Thursday, January 22, 2009
Associated Press, from The Plain Dealer, Cleveland Ohio.
New York - Nearly 20 years after being driven underground by a religious decree, he is now Sir Salman Rushdie, properly famous and free, yet still burdened by his status as a symbol of persecution.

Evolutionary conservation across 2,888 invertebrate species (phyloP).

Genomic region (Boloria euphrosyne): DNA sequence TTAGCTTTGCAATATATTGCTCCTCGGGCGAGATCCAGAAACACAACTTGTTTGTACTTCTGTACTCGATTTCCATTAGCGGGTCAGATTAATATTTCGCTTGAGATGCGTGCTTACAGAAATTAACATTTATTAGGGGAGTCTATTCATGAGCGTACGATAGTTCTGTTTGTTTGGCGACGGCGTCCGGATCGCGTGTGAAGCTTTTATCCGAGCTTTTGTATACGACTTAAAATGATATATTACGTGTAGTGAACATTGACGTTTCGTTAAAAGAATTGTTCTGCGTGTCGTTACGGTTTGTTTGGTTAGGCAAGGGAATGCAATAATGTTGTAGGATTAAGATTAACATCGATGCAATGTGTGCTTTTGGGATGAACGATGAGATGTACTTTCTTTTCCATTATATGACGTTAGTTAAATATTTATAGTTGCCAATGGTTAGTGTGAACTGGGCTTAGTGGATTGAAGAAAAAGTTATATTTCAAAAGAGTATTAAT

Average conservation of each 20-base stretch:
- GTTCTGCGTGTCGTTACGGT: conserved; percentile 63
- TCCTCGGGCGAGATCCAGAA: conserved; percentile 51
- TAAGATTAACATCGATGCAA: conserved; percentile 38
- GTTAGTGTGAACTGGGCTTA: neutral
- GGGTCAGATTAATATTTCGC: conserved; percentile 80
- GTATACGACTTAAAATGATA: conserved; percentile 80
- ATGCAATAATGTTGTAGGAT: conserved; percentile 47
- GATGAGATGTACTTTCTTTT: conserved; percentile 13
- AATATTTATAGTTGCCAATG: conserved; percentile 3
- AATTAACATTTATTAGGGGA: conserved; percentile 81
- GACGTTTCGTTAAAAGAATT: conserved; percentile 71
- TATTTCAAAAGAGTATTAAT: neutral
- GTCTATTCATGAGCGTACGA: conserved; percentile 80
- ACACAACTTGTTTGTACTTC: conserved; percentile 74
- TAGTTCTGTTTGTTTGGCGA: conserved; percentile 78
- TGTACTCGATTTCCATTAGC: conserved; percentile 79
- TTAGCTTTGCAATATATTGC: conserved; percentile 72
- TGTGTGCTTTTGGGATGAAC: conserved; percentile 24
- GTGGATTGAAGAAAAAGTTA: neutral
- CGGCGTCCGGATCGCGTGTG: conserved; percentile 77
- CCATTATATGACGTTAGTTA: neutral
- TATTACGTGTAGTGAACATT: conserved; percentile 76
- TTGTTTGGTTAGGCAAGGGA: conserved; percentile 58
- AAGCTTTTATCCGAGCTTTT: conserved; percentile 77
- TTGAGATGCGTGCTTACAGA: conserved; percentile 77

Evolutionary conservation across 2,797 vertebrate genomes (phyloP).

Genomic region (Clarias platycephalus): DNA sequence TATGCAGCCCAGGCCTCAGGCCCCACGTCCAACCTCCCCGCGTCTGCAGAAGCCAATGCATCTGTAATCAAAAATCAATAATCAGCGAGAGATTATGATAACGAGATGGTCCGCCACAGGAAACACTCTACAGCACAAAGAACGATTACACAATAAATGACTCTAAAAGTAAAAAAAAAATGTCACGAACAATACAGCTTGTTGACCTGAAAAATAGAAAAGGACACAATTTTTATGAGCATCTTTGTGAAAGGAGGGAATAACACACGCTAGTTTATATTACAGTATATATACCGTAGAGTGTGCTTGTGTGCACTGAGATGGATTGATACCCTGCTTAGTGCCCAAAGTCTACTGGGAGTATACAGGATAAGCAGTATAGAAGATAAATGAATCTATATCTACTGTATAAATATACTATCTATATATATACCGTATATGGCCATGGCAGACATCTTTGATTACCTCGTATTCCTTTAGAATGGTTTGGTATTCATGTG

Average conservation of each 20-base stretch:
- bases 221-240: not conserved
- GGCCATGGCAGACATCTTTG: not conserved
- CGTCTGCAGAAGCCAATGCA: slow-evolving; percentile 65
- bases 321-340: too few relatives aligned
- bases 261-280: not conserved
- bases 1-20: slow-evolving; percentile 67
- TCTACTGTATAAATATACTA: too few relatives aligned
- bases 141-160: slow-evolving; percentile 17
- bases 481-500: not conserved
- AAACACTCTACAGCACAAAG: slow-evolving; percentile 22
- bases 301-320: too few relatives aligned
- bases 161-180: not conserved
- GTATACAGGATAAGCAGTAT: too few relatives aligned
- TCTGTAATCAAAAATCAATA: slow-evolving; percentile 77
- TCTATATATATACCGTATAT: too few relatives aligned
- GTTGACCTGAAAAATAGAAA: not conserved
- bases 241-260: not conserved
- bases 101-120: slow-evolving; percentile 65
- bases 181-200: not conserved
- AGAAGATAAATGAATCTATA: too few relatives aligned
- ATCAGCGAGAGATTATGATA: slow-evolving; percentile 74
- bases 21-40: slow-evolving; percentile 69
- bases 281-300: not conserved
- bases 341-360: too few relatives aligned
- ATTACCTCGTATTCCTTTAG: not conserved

"This is the albatross around my neck," the novelist said Sunday during a conversation with author-activist Irshad Manji at the 92nd Street Y on Manhattan's Upper East Side.
The 61-year-old Rushdie said he would rather be known as an artist than as a social critic and worries the attacks against his religious satire, "The Satanic Verses," have obscured "the real person that I am and the actual value of the books."